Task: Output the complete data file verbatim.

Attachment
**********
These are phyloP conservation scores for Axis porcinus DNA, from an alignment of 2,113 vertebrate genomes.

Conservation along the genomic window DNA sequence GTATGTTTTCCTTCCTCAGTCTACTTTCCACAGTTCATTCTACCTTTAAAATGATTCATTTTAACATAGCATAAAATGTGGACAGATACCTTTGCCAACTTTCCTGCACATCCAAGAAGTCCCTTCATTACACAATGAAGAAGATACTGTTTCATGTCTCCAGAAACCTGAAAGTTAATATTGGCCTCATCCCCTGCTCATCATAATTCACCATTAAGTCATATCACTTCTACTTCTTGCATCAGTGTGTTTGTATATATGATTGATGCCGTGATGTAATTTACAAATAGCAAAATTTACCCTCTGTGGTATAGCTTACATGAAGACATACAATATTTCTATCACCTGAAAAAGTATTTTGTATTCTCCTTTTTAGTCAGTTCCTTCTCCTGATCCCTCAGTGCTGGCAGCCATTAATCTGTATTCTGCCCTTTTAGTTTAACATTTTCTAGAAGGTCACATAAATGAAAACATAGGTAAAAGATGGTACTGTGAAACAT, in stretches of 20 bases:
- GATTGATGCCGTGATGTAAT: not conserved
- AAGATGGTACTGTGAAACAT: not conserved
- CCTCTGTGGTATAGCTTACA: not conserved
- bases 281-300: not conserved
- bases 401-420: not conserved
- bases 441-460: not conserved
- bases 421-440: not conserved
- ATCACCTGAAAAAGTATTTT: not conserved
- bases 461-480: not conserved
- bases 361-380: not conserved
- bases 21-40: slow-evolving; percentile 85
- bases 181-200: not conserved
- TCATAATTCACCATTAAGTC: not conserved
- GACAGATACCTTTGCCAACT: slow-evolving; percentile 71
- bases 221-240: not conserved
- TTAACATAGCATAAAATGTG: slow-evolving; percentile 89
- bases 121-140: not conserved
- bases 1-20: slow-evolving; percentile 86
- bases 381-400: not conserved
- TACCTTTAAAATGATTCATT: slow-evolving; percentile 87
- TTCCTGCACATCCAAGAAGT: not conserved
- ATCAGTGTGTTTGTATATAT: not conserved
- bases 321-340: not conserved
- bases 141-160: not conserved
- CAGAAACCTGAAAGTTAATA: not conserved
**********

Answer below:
These are phyloP conservation scores for Axis porcinus DNA, from an alignment of 2,113 vertebrate genomes.

Conservation along the genomic window DNA sequence GTATGTTTTCCTTCCTCAGTCTACTTTCCACAGTTCATTCTACCTTTAAAATGATTCATTTTAACATAGCATAAAATGTGGACAGATACCTTTGCCAACTTTCCTGCACATCCAAGAAGTCCCTTCATTACACAATGAAGAAGATACTGTTTCATGTCTCCAGAAACCTGAAAGTTAATATTGGCCTCATCCCCTGCTCATCATAATTCACCATTAAGTCATATCACTTCTACTTCTTGCATCAGTGTGTTTGTATATATGATTGATGCCGTGATGTAATTTACAAATAGCAAAATTTACCCTCTGTGGTATAGCTTACATGAAGACATACAATATTTCTATCACCTGAAAAAGTATTTTGTATTCTCCTTTTTAGTCAGTTCCTTCTCCTGATCCCTCAGTGCTGGCAGCCATTAATCTGTATTCTGCCCTTTTAGTTTAACATTTTCTAGAAGGTCACATAAATGAAAACATAGGTAAAAGATGGTACTGTGAAACAT, in stretches of 20 bases:
- GATTGATGCCGTGATGTAAT: not conserved
- AAGATGGTACTGTGAAACAT: not conserved
- CCTCTGTGGTATAGCTTACA: not conserved
- bases 281-300: not conserved
- bases 401-420: not conserved
- bases 441-460: not conserved
- bases 421-440: not conserved
- ATCACCTGAAAAAGTATTTT: not conserved
- bases 461-480: not conserved
- bases 361-380: not conserved
- bases 21-40: slow-evolving; percentile 85
- bases 181-200: not conserved
- TCATAATTCACCATTAAGTC: not conserved
- GACAGATACCTTTGCCAACT: slow-evolving; percentile 71
- bases 221-240: not conserved
- TTAACATAGCATAAAATGTG: slow-evolving; percentile 89
- bases 121-140: not conserved
- bases 1-20: slow-evolving; percentile 86
- bases 381-400: not conserved
- TACCTTTAAAATGATTCATT: slow-evolving; percentile 87
- TTCCTGCACATCCAAGAAGT: not conserved
- ATCAGTGTGTTTGTATATAT: not conserved
- bases 321-340: not conserved
- bases 141-160: not conserved
- CAGAAACCTGAAAGTTAATA: not conserved